Exhibition celebrating photographer Shirley Baker’s work on the transformation of Salford’s Housing
Over the course of the past 60 years, Salford’s housing has developed dramatically and undergone one of the most radical transformations in the UK. The city has seen extensive slum clearance and tower block building during the 1960s and 1970s and today Salford is experiencing again a transitional phase with new build apartment blocks. To investigate the legacy of this transformation ‘The Modern Backdrop’, a project led by the University of Salford, RIBA Northwest and The Modernist Society, is holding an exhibition to recognise Salford’s changes.
The exhibition, beginning on 20 January 2023 and running until 21 April 2023, is being held at The Working Class-Movement Library to celebrate the work of Shirley Baker, a Salford-born photographer who captured the realism of working-class areas in and around her home and Greater Manchester. As a prolific storyteller through photography, Baker’s works garnered attention from galleries and publications, and captured the hearts of the working class in the North West.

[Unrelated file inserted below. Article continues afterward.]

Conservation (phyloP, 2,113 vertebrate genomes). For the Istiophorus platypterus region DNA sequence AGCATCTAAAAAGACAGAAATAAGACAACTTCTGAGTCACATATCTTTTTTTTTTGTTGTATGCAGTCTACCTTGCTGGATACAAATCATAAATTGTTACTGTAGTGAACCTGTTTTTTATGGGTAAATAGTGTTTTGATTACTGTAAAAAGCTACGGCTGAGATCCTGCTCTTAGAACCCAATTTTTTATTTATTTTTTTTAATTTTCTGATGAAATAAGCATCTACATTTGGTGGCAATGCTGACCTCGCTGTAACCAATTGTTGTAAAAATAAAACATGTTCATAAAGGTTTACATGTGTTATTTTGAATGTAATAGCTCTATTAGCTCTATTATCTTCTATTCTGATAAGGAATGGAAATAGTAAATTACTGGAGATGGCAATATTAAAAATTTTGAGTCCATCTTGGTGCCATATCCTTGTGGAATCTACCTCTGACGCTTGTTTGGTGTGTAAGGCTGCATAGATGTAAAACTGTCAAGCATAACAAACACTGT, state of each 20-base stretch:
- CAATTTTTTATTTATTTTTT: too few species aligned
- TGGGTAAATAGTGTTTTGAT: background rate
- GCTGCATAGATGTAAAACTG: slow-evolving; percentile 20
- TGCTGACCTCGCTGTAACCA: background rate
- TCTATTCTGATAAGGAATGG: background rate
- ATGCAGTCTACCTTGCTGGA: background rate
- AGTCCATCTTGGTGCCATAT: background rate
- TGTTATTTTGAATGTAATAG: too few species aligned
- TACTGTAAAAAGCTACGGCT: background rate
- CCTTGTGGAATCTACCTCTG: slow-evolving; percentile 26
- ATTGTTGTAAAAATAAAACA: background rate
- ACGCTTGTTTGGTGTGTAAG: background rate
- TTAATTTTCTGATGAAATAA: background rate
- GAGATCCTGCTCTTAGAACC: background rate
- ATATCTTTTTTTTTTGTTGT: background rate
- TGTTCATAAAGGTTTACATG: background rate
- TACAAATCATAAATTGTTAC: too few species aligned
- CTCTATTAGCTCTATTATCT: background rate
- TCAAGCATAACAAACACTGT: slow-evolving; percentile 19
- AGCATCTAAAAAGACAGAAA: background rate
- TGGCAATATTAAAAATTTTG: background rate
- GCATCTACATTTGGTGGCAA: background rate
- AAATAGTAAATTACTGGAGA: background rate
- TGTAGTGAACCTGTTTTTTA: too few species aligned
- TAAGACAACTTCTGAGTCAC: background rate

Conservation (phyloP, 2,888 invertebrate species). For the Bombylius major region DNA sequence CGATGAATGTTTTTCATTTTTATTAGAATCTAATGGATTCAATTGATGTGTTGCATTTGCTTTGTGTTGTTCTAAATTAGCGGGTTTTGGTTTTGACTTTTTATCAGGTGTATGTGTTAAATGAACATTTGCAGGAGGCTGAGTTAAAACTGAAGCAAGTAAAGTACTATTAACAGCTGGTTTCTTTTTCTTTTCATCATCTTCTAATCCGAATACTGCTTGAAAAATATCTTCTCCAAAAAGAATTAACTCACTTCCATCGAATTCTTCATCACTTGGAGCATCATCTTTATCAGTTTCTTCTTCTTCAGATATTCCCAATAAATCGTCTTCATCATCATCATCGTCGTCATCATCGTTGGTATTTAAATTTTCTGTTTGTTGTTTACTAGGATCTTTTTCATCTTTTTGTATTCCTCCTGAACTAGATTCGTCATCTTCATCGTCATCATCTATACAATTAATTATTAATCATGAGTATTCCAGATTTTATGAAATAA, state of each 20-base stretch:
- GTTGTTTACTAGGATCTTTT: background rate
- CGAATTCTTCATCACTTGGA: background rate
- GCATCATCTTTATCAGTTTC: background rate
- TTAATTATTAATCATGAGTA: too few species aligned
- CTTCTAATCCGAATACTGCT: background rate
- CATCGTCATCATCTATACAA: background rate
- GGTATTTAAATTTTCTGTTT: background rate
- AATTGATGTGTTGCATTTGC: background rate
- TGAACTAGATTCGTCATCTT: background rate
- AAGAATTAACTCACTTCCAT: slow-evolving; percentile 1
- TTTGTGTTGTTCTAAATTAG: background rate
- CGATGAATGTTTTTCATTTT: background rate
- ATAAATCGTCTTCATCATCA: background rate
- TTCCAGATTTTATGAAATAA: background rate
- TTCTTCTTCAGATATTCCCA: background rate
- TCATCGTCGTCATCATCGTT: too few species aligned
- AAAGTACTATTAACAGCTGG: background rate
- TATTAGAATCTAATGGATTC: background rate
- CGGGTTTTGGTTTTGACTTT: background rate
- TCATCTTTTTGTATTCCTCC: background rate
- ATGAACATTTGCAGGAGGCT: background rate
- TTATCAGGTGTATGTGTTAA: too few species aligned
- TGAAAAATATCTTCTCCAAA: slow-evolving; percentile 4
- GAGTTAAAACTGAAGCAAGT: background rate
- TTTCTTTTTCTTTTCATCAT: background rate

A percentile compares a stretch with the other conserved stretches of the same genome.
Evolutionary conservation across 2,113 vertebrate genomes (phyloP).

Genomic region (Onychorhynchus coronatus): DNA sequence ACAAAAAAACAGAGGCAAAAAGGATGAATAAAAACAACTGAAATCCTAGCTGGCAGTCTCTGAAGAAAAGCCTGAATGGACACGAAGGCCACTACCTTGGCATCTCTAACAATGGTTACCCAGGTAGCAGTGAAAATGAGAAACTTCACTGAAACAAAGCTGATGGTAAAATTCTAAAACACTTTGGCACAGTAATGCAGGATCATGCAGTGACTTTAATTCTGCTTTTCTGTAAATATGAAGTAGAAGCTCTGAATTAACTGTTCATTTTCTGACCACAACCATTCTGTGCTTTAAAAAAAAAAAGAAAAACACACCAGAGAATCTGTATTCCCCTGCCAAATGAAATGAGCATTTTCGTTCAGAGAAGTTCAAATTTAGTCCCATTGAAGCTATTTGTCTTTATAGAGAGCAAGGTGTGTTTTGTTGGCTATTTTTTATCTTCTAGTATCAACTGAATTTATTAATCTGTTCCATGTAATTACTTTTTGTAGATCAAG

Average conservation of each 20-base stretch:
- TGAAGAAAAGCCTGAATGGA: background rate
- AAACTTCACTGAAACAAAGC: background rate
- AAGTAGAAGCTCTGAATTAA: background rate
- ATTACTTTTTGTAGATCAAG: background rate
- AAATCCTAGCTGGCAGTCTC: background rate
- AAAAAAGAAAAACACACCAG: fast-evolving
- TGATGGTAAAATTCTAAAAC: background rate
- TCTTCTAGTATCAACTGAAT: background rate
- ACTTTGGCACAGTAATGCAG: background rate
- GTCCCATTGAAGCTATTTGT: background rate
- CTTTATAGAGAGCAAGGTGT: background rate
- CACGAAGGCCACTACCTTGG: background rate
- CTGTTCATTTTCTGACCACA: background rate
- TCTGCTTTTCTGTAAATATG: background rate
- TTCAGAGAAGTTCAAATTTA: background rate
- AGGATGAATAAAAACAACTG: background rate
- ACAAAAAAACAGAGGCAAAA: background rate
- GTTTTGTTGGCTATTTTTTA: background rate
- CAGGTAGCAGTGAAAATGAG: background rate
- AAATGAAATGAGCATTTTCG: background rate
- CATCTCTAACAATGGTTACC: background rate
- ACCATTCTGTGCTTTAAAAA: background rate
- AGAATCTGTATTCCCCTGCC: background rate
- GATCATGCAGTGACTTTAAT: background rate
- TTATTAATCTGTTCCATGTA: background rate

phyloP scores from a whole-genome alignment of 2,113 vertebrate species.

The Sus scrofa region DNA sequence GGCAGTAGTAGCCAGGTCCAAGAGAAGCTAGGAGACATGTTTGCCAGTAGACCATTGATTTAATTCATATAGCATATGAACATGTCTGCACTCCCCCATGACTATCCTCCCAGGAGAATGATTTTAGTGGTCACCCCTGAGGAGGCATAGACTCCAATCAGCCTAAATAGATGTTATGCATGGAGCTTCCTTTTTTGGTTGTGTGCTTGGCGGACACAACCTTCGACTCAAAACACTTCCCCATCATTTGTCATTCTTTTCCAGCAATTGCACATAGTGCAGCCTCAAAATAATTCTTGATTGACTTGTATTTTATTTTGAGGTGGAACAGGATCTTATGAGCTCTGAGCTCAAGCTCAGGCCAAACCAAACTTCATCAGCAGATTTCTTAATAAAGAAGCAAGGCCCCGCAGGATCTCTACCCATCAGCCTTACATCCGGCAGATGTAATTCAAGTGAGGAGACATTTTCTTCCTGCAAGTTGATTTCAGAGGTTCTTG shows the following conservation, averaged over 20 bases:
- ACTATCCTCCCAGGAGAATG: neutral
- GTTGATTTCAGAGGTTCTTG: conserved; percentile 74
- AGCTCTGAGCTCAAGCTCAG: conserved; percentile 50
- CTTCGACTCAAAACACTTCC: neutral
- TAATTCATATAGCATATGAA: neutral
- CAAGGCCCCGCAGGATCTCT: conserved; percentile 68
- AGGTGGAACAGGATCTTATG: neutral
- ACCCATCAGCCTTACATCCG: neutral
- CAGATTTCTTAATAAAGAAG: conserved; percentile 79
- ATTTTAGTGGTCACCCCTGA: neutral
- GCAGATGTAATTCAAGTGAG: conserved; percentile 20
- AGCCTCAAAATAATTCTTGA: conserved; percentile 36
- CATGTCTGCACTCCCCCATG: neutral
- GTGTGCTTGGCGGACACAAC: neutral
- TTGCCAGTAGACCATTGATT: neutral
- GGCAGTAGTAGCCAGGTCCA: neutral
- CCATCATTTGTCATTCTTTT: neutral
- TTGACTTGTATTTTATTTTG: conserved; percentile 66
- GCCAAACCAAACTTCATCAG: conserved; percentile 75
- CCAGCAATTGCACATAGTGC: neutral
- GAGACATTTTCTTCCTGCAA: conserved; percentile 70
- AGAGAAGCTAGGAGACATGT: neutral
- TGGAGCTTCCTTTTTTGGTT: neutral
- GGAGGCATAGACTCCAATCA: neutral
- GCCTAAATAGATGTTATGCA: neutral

Throughout the entirety of its running period, the exhibition will showcase 15 of her most notable works that illustrate the slum clearance across Salford, detailing the experiences of those that lived with demolition happening constantly around them.
The exhibition is being unveiled this Friday, 4pm and everyone is welcome to attend. It is at the end of a sold-out workshop that focuses on analysing how the arts influenced stereotypical notions of the working class
Funded by the Paul Mellon Centre for Studies in British Arts, The Modern Backdrop has built up a sturdy reputation in remembering Salford’s history. In November, the University of Salford hosted their event that invited people to learn about the city’s representation in cultural artifacts.
Dr Tanja Poppelreuter, an academic at the University of Salford and organiser of the event, said: “We are thrilled to finally unveil the exhibition. Celebrating such an important person like Shirley Baker will allow us to keep telling the stories of the often-underrepresented people in the working class who experienced the dramatic changes Salford went through.”
The free exhibition is open for viewing on Wednesday, Thursday and Friday afternoons from 13:00 – 16:30.
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